Vali R. Nasr writes: In sharp contrast to Israel and the Persian Gulf monarchies, which have been alarmed by the interim deal on Iran’s nuclear program, Turkey sees benefit in serving as a bridge between Iran and the West and in providing the gateway to the world that Tehran needs as it emerges from isolation.
The Iranian turn has come at an opportune time for Turkish foreign policy in other ways, too. Iran has influence with Iraq’s Shiite-led government and Syria’s Alawite elite. In Iraq, where a crucial oil deal hangs in the balance, Turkey needs Iranian cooperation. It also needs Iran’s help on Syria.
Turkey initially tied its policy to America’s demand that President Bashar al-Assad quit. It was disappointed when the Obama administration signed on to a Russian-brokered deal with Mr. Assad on chemical weapons. With violence menacing across the border, Turkey wants to see an end to Syria’s civil war. The new moderate government in Tehran is Turkey’s best hope for leveraging a settlement.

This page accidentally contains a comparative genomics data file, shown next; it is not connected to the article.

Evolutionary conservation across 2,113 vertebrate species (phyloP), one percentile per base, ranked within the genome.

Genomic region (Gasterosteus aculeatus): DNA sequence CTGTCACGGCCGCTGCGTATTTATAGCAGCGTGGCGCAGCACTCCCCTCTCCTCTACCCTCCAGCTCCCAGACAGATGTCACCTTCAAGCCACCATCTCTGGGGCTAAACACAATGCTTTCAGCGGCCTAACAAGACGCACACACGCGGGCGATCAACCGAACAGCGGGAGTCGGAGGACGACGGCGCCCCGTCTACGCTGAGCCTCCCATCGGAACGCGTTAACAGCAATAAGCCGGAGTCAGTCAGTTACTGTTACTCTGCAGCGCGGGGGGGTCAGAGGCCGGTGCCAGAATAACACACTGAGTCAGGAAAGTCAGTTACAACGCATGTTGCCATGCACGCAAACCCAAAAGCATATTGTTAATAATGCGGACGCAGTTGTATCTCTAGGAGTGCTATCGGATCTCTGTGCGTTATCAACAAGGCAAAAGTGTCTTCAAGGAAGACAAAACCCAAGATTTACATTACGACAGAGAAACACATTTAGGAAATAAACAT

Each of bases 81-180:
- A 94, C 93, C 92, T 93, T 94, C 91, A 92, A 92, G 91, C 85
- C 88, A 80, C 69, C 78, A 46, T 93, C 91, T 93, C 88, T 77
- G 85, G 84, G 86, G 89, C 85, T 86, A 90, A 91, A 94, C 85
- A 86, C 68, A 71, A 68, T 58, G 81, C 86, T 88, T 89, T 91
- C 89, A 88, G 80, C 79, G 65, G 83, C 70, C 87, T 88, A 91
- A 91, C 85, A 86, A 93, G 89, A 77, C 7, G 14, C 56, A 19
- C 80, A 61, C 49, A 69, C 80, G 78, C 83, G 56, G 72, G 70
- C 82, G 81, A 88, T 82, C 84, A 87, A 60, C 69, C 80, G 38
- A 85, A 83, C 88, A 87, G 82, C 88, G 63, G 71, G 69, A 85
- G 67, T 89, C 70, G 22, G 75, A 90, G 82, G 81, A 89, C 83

Economic ties between Turkey and Iran have been strengthening, with trade now estimated to be worth $20 billion. The real number may be still higher, since the recent corruption charges allege that Turkish officials and the state-owned Halkbank have been helping Iranian businesses dodge international sanctions. In any case, Iranian exports still reach Turkey, and the proceeds fund the purchase of gold and silver that flow back to Iran. In turn, Turkey’s economy depends on Iran’s oil and gas, its investments dollars and large export market.
If Iran does conclude a long-term nuclear deal with the West, it still cannot expect a warm welcome from the Sunni Arab world. With the region divided by a widening sectarian rift, the Persian Gulf monarchies will become only more fretful about Iran’s regional ambitions. That makes Turkey potentially a key strategic partner for Iran, especially if its economy starts to grow as sanctions are relaxed. [Continue reading…]